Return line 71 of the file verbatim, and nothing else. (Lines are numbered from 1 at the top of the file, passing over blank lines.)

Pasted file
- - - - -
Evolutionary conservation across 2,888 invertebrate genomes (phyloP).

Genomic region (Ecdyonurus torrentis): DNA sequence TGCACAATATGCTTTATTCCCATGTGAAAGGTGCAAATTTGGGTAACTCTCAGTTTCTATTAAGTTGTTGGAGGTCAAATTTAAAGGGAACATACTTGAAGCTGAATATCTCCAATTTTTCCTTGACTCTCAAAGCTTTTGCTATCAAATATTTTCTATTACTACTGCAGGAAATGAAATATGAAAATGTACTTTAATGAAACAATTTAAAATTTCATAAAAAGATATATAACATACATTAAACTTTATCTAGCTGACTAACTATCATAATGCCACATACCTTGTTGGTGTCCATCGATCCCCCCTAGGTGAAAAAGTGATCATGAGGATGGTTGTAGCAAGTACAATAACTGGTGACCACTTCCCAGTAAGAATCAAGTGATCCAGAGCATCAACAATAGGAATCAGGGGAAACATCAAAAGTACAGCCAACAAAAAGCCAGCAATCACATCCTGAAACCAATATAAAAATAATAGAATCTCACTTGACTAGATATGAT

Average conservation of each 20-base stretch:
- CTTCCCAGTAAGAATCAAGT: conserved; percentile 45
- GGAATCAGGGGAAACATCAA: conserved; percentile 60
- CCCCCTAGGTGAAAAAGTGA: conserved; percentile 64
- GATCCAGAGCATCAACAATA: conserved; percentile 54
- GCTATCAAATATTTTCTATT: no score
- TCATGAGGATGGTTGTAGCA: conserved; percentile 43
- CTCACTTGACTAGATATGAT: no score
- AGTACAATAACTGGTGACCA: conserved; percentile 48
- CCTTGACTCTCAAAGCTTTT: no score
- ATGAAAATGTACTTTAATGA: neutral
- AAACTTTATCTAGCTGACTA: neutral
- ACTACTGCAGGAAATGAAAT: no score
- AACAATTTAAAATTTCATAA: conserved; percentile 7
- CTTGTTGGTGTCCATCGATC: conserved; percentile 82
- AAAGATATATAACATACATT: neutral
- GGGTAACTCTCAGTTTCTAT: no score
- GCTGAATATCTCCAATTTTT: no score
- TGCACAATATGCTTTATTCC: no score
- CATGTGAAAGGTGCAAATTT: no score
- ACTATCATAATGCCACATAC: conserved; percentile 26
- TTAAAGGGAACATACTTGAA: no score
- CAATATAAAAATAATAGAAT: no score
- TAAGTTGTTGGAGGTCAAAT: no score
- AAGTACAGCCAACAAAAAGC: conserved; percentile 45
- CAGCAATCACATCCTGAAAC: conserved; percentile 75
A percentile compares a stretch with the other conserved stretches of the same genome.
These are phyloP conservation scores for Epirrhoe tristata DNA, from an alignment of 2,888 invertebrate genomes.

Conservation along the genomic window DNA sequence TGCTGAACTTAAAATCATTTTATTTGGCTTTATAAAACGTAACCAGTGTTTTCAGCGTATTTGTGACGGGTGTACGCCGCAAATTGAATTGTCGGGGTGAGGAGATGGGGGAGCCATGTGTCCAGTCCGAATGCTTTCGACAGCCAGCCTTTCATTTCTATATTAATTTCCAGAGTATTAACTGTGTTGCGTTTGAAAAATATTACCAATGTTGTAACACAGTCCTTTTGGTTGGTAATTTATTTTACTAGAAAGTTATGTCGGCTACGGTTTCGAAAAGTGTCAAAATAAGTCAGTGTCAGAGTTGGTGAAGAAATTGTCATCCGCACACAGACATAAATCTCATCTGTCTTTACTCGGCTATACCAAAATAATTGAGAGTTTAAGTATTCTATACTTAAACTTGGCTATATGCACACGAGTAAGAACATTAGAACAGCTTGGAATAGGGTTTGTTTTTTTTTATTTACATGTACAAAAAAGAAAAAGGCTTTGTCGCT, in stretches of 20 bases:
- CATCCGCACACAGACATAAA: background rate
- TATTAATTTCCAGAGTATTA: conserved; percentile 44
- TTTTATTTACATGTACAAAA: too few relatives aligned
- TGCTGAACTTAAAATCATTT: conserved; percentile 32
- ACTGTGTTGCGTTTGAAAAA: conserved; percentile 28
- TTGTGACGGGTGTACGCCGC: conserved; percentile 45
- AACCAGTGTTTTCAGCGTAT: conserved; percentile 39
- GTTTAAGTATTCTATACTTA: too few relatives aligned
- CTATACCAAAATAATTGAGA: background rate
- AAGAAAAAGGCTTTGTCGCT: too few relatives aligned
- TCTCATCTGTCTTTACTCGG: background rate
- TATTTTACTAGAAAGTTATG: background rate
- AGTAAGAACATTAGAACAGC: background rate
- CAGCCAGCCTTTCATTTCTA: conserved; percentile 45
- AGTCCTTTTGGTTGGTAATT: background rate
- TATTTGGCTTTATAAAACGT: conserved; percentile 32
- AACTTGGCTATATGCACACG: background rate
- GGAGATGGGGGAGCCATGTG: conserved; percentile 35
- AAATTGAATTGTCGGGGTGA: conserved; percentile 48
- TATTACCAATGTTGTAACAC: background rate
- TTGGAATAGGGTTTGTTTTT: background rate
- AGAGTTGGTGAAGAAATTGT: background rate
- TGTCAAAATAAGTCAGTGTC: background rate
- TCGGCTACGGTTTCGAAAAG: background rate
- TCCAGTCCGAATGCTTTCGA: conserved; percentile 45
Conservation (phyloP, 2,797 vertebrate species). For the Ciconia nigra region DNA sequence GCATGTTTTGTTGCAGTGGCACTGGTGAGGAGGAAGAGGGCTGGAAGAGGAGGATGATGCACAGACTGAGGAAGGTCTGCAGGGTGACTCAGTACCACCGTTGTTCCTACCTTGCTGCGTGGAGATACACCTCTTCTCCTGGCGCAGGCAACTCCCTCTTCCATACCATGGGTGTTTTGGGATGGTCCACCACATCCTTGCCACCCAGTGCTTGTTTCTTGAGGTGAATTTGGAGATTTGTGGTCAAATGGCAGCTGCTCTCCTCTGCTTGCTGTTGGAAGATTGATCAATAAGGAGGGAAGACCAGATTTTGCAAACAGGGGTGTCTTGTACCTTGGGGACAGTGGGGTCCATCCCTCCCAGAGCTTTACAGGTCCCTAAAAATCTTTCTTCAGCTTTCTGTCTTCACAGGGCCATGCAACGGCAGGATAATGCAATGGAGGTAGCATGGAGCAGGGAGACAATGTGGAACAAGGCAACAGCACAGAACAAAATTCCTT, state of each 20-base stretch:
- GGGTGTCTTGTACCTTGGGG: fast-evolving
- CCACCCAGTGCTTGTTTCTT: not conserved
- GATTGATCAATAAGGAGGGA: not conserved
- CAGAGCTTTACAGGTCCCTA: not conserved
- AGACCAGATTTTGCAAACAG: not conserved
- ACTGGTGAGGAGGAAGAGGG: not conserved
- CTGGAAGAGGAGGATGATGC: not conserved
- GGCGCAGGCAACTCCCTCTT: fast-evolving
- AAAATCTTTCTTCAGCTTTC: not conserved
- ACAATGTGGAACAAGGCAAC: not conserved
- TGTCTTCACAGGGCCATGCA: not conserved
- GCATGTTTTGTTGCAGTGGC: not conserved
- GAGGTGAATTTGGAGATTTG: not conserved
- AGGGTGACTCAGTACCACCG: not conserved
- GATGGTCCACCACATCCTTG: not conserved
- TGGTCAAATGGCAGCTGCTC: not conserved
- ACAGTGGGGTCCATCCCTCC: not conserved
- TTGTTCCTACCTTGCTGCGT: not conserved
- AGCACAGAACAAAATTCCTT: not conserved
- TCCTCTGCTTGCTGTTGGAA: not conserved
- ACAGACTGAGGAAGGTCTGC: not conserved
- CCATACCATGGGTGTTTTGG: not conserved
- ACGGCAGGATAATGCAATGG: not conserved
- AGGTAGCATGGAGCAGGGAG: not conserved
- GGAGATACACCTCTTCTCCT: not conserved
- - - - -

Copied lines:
- AGGGTGACTCAGTACCACCG: not conserved